S: 250-SIZE 35882577
SMTP handshake finished
C: AUTH XOAUTH2 dXNlcj1lbmd0gDN0dXNlcjFAbWl4bWFmNvbQFhdXRoPUJlYXJlciAvliBzZWNyZXQgs8BAQ==
S: 235 2.7.0 Accepted
User "" authenticated
[2021-09-14 12:36:11] INFO  Sending message <> to <>
S: 250 2.1.0 OK c23sm7215939qkk.50 - gsmtp
S: 250 2.1.5 OK c23sm7215939qkk.50 - gsmtp
S: 354  Go ahead c23sm7215939qkk.50 - gsmtp
<3844 bytes encoded mime message (source size 3841 bytes)>
S: 250 2.0.0 OK  1631622972 c23sm7215939qkk.50 - gsmtp

By comparison, the Gmail API is only a single HTTP call, which we’ve measured to be 50% faster. While it might seem like a small difference, all of those milliseconds add up when you’re sending millions of emails!

Drawbacks of the Gmail API

Along with the advantages offered by the Gmail API, a few drawbacks did require significant technical work to overcome.

Lack of Rich HTML Support

SMTP allows us to send any HTML content in the email body.

By comparison, the Gmail API will rewrite email content by stripping away any HTML that isn’t on its allowlist of only basic tags.

For example, here’s an HTML email that conditionalizes content for Outlook:

<!DOCTYPE html PUBLIC "-//W3C//DTD XHTML 1.0 Strict//EN" "">
<html xmlns="">
   <!--[if mso]>
     <p>This is Microsoft Outlook.</p>
   <!--[if !mso]><!-->
   <p>This is NOT Microsoft Outlook</p>

\When sending using SMTP, this email will be sent as-is. However, sending using the Gmail API will strip it down to this:

   <p>This is NOT Microsoft Outlook</p>

Recipients who open the email on Outlook will see the non-Outlook content. Not good! This issue is filed in Google’s email tracker here.

This flaw in the Gmail API ended up being a big problem for us, since our Mixmax Enhancements depend on a custom HTML doctype and HTML comments to ensure they render well in all email clients. Our solution was to rebuild our Enhancements to only use basic HTML. This also ended up being quite a challenge (and deserving of its own blog post later ;)).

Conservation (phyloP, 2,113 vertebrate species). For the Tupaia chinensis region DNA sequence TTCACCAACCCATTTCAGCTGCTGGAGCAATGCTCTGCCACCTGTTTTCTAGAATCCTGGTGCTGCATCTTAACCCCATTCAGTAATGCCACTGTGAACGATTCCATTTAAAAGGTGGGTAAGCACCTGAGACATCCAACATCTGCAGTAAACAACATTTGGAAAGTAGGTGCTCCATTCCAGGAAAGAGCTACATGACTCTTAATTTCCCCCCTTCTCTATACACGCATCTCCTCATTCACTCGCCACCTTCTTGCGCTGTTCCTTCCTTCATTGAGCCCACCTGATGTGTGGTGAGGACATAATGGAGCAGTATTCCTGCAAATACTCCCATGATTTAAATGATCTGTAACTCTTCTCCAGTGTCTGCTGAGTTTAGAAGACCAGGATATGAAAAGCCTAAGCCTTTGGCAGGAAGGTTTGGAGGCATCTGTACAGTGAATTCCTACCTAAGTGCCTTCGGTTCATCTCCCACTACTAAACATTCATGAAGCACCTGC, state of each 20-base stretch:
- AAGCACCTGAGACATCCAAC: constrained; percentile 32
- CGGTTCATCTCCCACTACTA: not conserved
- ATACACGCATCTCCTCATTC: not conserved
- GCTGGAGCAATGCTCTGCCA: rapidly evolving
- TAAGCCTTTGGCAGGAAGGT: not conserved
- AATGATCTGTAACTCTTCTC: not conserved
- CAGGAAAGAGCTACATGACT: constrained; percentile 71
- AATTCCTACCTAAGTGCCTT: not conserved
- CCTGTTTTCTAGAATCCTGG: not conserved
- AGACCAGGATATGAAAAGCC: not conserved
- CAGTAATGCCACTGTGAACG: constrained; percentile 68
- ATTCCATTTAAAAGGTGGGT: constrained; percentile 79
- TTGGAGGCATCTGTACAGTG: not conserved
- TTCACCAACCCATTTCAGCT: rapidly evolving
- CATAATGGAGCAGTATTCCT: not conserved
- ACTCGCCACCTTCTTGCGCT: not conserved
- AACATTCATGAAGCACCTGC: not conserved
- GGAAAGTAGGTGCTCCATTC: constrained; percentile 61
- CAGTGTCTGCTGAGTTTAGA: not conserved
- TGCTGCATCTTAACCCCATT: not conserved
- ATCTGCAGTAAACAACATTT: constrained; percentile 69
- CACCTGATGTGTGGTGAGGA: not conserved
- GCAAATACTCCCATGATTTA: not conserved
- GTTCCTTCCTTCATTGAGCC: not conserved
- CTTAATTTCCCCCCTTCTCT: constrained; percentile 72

Can’t Set a Custom Message-ID

At Mixmax, we’ve architected our system to use an email’s Message-ID header—a globally unique identifier for emails—to track its lifecycle. We track each email from the moment we start sending it to when we get a notification that the email is in the user’s “Sent” folder via a Gmail webhook

When sending using SMTP, we can set our own Message-ID. This guarantees that at the time the webhook notification comes in, we’ll be able to relate it to email metadata in our database.

By comparison, the Gmail API doesn’t allow setting a custom Message-ID. Instead, we need to call message.get after sending an email to fetch Gmail’s generated value for it. This introduces a problematic race condition: a Gmail webhook notification can let us know about the sent email before the message.get call returns, causing us to not be able to associate the two.

Our solution was to use a semaphore lock to ensure we waited to process incoming Gmail webhooks while there was an outstanding call to fetch a Message-ID. If you’re using Node, here’s a nice library to implement locking.


As with all feature rollouts at Mixmax, the Gmail API was rolled out carefully and incrementally, with a watchful eye on delivery and error rates. It’s now rolled out 100% and we’re proud to continue to deliver on our number one job to ensure our customers’ emails are successfully delivered.

We preserved our SMTP sending codepath should the need ever arise to switch back due to another unfortunate Gmail spam engine bug.

Interested in working on cool email tech like this? Join us!

Get Mixmax